Join Date: Aug 2010
Location: Perth, Western Australia
• Horses: 0
Definitely not dun. Dun doesn't just add a dorsal stripe - it is a dilution gene, which means that it has some diluting effect on the coat of the horse. Usually a dun horse is visibly different to a non-dun horse - so a red dun is visibly different to a chestnut/sorrel. The main part of the coat is usually lighter, and gets a different hue to it - some describe it as dusty, I prefer to call it a "flat" hue. The dun gene actually changes the way the pigment forms in the hair shaft, restricting it to one side, and this is why it looks lighter.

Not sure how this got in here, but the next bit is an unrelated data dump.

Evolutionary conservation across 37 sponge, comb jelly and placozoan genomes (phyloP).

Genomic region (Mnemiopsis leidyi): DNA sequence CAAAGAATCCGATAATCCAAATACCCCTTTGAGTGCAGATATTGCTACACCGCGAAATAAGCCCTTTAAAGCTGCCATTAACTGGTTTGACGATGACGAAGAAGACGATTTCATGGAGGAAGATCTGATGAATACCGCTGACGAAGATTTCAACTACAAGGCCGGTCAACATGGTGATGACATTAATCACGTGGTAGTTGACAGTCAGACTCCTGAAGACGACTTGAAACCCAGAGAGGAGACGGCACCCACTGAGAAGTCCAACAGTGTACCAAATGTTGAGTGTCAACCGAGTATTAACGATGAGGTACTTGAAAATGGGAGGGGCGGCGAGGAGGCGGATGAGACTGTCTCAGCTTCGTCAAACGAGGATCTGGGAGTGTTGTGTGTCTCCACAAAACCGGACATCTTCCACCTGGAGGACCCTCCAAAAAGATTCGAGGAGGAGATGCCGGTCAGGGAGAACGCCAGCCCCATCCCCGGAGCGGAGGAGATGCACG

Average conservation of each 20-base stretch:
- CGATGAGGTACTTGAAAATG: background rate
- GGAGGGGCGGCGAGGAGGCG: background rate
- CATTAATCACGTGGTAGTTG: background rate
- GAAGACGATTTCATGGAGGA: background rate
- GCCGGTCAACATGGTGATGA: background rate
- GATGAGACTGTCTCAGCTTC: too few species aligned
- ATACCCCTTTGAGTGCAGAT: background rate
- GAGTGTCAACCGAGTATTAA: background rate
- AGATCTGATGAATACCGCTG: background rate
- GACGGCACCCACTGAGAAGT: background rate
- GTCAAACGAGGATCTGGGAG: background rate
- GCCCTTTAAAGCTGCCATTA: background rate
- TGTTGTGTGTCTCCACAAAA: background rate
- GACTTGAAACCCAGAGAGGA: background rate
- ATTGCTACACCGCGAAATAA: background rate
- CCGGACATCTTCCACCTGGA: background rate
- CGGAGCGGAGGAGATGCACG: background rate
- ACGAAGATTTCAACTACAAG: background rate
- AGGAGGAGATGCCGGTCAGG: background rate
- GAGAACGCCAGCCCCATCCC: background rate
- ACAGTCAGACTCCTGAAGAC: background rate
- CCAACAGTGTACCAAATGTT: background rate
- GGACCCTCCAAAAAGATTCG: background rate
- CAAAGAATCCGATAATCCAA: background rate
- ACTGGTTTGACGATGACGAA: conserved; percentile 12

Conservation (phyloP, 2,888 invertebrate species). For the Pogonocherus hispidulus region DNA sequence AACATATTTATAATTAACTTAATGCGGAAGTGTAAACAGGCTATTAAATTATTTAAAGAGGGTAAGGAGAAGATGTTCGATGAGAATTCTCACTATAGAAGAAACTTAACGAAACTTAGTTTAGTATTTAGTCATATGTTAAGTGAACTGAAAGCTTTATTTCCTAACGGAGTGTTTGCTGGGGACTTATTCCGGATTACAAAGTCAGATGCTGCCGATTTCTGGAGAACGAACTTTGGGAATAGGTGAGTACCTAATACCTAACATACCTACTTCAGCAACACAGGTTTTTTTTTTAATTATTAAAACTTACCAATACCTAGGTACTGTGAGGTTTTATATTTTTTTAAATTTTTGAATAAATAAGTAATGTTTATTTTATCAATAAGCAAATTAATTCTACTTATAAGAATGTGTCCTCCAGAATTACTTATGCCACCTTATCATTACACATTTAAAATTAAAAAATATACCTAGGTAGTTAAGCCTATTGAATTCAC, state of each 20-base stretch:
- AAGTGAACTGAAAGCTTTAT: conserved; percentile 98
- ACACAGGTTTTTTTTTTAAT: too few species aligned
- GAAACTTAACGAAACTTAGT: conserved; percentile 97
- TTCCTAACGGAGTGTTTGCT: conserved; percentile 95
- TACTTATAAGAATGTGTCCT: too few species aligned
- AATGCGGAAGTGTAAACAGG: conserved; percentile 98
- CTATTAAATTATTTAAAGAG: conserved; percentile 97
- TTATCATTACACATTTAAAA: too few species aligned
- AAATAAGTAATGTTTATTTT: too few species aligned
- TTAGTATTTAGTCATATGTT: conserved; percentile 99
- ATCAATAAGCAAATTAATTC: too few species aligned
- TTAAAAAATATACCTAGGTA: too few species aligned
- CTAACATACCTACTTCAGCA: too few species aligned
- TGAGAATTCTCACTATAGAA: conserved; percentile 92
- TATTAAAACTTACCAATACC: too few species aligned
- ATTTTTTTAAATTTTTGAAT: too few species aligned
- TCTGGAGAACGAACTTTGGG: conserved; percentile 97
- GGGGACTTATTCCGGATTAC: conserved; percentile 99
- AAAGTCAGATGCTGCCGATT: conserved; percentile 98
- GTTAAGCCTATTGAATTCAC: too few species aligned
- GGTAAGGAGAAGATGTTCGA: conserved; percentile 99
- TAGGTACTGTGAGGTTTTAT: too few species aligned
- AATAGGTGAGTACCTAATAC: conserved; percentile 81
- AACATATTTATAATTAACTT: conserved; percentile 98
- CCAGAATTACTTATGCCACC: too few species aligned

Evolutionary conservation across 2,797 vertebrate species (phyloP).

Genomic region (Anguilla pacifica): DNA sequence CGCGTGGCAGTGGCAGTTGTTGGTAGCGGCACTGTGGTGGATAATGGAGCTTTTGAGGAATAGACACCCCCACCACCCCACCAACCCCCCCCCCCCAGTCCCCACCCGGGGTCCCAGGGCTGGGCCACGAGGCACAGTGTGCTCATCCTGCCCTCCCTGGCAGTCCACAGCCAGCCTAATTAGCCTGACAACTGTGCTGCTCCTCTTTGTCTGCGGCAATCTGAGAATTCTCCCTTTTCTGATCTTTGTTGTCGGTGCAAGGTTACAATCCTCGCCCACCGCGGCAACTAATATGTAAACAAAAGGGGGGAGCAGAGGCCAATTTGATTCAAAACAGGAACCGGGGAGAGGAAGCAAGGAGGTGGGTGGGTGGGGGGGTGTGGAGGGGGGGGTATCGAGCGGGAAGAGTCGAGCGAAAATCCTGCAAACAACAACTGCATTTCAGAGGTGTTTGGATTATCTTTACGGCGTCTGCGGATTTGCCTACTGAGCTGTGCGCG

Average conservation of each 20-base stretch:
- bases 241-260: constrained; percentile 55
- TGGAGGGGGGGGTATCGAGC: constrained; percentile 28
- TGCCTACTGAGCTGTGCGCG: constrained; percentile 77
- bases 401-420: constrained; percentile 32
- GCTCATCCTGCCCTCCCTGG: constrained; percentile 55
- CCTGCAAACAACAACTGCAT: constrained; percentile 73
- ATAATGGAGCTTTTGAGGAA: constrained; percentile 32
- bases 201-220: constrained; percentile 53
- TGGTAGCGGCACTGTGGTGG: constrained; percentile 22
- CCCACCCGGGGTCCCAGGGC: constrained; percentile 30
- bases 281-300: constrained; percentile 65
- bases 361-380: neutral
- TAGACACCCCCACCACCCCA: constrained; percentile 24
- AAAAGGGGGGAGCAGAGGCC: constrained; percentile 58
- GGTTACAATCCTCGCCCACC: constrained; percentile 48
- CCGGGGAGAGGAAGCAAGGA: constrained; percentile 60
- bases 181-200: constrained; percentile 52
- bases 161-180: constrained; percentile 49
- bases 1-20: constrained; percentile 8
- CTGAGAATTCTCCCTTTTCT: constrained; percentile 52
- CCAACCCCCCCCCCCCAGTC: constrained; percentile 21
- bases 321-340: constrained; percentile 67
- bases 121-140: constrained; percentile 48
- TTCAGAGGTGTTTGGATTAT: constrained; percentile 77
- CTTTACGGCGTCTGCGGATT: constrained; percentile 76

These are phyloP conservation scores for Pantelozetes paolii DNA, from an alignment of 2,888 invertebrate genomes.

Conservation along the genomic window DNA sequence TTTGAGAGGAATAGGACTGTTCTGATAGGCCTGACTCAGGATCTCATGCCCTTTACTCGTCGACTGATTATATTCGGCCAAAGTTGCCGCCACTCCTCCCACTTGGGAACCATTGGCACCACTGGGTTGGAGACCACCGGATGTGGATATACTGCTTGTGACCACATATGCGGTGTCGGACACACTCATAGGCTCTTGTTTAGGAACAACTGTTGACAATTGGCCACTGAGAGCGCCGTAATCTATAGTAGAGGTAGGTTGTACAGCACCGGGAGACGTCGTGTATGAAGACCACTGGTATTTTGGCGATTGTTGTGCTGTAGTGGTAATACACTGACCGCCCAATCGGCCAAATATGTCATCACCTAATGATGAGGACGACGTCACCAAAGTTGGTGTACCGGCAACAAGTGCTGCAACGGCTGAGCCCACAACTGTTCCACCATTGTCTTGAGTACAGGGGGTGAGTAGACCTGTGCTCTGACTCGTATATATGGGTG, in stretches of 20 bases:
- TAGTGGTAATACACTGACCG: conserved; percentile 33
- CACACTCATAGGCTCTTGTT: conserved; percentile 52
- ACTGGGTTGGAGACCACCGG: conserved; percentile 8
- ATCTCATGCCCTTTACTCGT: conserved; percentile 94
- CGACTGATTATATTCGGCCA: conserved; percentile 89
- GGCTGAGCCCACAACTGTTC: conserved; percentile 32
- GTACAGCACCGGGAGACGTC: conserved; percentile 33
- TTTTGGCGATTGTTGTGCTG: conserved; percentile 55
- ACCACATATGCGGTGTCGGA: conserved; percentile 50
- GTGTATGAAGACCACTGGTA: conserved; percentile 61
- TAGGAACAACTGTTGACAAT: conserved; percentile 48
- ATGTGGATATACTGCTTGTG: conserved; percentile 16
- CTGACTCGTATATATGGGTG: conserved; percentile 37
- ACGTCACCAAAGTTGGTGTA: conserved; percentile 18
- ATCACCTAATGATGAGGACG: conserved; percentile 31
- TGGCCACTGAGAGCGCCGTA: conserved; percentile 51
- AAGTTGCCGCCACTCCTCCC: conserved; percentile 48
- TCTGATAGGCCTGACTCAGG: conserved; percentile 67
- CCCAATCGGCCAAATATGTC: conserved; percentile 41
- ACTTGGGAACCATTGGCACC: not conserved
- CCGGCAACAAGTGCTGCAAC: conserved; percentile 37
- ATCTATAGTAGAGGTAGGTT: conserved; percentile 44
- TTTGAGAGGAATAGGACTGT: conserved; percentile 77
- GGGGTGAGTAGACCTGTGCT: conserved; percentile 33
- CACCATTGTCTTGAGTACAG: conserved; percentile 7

Additionally, your horse has no other "dun factor" markings. While he does have a prominent dorsal, it is caused by counter shading. It is uncommon for a dorsal that is not caused by dun to be so crisp, but not incredibly rare.
Another point is that since both his parents are chestnut, there is no way he could possibly be dun anyway. Dun is a dominant gene, which means that the horse must express the gene if they have a dun gene. This means it can't "skip generations" or anything like that.
Mods, grant me the serenity to see the opinions I cannot change, courage to change the ones that should change, and the wisdom to spot the trolls.